8526th Security Council Meeting: Peace and Security in Africa

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16-May-2019 03:07:13
Experts urge Security Council support for efforts to make G5 Sahel Joint Force fully operational amid rising terrorist attacks, intercommunal violence at 8526th meeting.

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Amid the spate of terrorist attacks and the uptick in intercommunal violence in Africa’s Sahel region, top security and peacebuilding officials called upon the Security Council today to support efforts to make the G5 Sahel Joint Force fully operational by ensuring it receives sustainable and predicable funding and resources.

Briefing the 15-member Council were five experts, including officials of the United Nations, the African Union and the European Union, who warned about security challenges confronting the G5 member States (Burkina Faso, Chad, Mali, Mauritania, Niger). They called for action to prevent the deteriorating situation from spreading through the continent, emphasizing the need to address the underlying causes of radicalism, such as poverty and unemployment.

The Assistant Secretary-General for Africa in the Departments of Political and Peacebuilding Affairs and Peace Operations said the grave security situation in Mali and the Sahel is compounded by poor governance and a lack of resources for young people, all of which present a breeding ground for violent extremism. The G5 Sahel should accelerate full operationalization of the Joint Force, a mechanism that pools resources to fight terrorism, she said, expressing concern that geographical restrictions on the United Nations Multidimensional Integrated Stabilization Mission in Mali (MINUSMA) have hampered the actions of Joint Force battalions.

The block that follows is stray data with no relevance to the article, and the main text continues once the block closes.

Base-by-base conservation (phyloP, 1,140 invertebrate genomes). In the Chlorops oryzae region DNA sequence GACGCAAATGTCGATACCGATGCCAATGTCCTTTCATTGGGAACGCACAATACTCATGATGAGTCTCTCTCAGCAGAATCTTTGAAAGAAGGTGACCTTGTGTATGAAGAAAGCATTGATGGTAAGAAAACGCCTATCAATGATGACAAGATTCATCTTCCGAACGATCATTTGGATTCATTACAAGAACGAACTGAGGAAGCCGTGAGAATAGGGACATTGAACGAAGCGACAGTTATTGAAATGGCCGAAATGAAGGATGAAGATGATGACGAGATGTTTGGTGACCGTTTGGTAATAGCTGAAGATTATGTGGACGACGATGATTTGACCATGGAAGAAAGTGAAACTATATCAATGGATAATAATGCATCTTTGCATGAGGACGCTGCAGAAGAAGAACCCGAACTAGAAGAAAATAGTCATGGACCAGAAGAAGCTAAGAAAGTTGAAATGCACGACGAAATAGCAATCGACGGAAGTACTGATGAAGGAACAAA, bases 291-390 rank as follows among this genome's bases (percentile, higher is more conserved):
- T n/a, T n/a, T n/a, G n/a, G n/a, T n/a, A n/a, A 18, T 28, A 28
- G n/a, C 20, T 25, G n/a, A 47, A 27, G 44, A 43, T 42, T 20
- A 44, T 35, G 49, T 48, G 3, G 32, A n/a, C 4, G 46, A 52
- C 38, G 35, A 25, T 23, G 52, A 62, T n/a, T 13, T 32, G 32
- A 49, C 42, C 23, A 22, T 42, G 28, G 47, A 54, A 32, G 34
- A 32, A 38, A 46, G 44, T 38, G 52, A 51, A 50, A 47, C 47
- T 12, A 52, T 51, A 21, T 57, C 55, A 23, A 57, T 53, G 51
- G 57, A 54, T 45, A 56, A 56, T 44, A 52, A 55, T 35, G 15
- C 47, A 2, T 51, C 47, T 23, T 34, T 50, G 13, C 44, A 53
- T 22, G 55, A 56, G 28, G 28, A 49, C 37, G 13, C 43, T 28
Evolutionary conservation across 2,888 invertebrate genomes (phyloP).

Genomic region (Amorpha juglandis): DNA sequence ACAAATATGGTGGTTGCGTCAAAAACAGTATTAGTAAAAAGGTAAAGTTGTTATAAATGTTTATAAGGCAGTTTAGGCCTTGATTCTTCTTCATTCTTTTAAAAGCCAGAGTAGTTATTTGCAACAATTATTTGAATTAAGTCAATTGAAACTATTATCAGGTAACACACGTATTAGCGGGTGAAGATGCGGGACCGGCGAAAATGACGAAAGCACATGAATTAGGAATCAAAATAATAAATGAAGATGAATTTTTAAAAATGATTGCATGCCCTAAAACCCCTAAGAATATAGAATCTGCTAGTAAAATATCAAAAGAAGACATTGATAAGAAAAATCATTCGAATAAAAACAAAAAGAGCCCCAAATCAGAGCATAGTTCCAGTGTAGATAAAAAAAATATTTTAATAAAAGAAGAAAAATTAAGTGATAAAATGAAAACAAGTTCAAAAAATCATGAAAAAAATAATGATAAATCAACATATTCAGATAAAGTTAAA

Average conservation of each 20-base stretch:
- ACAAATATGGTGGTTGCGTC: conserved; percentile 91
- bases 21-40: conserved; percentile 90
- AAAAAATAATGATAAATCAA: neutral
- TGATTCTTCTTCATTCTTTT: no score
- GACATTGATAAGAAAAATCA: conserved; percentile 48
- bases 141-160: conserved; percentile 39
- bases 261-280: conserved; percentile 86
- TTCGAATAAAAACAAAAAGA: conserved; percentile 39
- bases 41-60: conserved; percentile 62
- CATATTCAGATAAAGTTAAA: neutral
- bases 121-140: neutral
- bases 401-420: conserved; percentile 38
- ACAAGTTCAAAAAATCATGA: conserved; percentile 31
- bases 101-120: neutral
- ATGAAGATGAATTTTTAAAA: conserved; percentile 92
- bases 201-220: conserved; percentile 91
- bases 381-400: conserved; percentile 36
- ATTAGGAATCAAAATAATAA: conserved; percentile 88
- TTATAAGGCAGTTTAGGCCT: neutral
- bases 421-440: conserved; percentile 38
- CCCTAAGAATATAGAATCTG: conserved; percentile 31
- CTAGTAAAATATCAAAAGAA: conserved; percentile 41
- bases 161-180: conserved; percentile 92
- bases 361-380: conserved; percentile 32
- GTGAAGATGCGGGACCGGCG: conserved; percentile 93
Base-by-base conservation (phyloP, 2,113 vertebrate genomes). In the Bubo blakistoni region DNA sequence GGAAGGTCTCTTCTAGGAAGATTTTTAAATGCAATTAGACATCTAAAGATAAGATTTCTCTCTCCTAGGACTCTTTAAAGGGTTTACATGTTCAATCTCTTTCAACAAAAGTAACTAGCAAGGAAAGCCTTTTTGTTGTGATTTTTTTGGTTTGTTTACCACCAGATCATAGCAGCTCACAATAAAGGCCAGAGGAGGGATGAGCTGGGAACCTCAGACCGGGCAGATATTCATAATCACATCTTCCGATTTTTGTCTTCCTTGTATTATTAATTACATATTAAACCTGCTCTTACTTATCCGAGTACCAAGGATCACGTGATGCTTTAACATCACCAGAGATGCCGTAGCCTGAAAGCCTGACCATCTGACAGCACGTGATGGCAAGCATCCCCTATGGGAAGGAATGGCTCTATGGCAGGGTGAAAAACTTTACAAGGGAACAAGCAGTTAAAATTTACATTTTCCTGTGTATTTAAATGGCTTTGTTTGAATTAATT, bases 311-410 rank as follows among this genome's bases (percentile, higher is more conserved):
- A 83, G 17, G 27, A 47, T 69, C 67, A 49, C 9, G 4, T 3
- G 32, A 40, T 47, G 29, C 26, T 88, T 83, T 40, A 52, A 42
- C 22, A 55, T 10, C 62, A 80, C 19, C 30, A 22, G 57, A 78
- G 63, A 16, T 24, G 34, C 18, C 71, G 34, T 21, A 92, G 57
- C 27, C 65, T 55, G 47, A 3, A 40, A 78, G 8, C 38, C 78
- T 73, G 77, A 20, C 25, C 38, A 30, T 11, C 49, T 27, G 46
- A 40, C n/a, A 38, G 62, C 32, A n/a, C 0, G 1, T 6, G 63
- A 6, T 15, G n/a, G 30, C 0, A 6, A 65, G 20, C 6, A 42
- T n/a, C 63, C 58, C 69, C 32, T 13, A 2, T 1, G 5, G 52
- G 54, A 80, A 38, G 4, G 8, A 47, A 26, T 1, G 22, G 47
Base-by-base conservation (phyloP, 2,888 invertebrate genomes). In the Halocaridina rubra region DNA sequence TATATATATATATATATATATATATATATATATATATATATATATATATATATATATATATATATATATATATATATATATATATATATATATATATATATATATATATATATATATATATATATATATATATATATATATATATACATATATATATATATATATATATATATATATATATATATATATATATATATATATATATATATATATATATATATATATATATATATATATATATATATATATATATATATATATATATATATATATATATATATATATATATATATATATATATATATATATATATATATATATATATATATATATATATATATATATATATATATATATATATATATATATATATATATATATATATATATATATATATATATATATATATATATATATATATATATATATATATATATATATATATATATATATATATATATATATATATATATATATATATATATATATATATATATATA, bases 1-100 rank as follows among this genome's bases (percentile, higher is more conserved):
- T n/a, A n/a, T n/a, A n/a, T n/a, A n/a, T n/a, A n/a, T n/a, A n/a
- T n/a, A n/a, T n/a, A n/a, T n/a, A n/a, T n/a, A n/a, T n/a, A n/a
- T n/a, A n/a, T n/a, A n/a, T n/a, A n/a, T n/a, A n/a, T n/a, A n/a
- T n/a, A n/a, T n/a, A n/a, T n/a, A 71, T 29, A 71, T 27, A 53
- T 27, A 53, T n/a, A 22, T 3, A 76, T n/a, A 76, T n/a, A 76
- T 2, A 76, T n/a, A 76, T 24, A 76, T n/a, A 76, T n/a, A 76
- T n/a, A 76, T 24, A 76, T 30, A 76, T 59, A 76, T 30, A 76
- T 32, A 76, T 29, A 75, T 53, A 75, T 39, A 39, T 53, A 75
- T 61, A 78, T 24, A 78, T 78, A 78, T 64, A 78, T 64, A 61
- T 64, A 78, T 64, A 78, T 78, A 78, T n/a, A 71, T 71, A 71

However, even when fully operational, the Joint Force cannot shoulder the burden of fighting terrorism and stabilizing the region on its own, she said, stressing that its operations must go hand-in-hand with other coordinated efforts alongside a broader strategy encompassing poverty reduction, good governance, development, humanitarian assistance and security interventions. Pointing out that the United Nations Integrated Strategy for the Sahel remains a valid framework for such action, she reminded the Council: “We have a shared responsibility for the Sahel.”

Burkina Faso’s Minister for Foreign Affairs and International Cooperation said the current proportion of national budgets that the G5 Sahel countries allocate to security — in the range of 18 per cent to 32 per cent — is placing a large burden on social services. Although the Joint Force is “on its feet” and carrying out operations, it lacks the heavy equipment to achieve full operational capacity, he noted, expressing support for the Secretary-General’s proposal to examine the possibility of furthering support from MINUSMA. He also urged the international community to take a stand on the situation in Libya, describing it as the main destabilizing element in the Sahel.

The African Union’s High Representative for Mali and the Sahel said recent events in Niger resulted in the deaths of more people than all those killed in all the terrorist attacks recorded in 2018. The 14 May attack in Niger, on that country’s border with Mali, killed 28 people and is a reminder that so-called Islamic State in Iraq and the Levant (ISIL/Da’esh) remains active in the Sahel, he emphasized, warning that the threat is expanding towards Togo, Benin and even Ghana. Making the Joint Force operational has now become an absolute and urgent necessity, he stressed, adding that it is an effort that the entire international community should support.